Thousands of people from the LGBTQ community and their allies gathered on Krakow’s Main Square Saturday for the 16th annual Equality March in support of their rights and in celebration of their identities.
Participants waved rainbow flags, banged drums, danced to the beat of a music truck, and listened to speeches by organizers and supporters. As usual, speakers emphasized that Polish LGBTQ people want equal rights under the law and protection of their fundamental human dignity. Politicians from the Lewica and PO parties also spoke, such as PO MP Aleksander Miszalski, who assured queer people that his office would always be dedicated to helping them.
Demonstrators this year also spoke and chanted in support of the people of Belarus, whose president Alexander Lukashenko has been accused of rigging elections in his favor to perpetuate his decades-long rule.
The event, organized by the group Queerowy Maj, is (unsurprisingly) normally held in May, but this year’s event was postponed due the the outbreak of the COVID-19 pandemic. This weekend’s March still took precautions, marching only around the Main Square rather than across Krakow, and the organizers encouraged face masks and social distancing.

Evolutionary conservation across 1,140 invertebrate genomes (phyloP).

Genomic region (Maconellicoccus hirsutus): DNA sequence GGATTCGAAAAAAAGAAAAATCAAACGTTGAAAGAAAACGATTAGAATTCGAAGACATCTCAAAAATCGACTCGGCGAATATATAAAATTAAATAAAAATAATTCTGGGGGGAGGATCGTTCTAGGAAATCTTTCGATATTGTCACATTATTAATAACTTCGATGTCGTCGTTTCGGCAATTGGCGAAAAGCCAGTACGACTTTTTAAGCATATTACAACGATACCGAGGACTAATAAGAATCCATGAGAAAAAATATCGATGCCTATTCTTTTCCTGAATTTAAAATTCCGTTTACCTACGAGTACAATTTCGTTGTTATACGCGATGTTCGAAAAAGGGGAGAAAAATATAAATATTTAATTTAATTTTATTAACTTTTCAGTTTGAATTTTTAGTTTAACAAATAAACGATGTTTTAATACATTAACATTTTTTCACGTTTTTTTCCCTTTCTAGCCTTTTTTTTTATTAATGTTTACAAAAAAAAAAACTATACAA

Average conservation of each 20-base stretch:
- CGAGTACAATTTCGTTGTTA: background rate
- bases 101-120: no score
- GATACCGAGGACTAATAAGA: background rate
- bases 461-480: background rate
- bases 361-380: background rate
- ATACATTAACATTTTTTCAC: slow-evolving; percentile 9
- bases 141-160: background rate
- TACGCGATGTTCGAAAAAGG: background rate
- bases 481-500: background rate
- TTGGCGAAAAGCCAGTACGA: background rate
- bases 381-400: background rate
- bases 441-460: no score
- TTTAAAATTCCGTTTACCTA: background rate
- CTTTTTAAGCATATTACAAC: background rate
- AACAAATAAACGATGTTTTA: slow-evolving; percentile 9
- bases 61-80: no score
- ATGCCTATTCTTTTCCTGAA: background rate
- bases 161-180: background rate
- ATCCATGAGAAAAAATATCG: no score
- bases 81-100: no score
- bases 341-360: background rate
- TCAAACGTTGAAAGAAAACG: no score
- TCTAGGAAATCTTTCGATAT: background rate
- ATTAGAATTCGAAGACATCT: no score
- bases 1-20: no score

A second dark cloud hung over the event, as well: increasing tensions with the Polish government. President Andrzej Duda was reelected to another five-year term in July after saying that “LGBT ideology” poses a threat to Poland. Furthermore, an LGBT demonstration in Warsaw earlier this month resulted in several dozen participants being assaulted, arrested, and humiliated by police, then denied access to medication and lawyers, in an event dubbed “Polish Stonewall” – all this according to Poland’s own Human Rights Commission.
Criticism has focused especially on the lengthy pre-trial imprisonment and abuse of Margot S., a 22-year-old nonbinary activist accused of vandalizing a truck which bore homophobic slogans and physically confronting a counter-protester.
Several small groups of far-right counter-protesters were present at this year’s March in Krakow as well, some even threatening violence after the police cordoning them off dispersed. To our knowledge, though, the demonstration proceeded without major incident.
One of the speakers at the March addressed the counter-protesters directly: “The more you hate us, the sooner we will win. Because love will always win over hate. And we’ll never disappear. […] Our home is in Krakow.”
Scroll down to see more photos from the demonstration: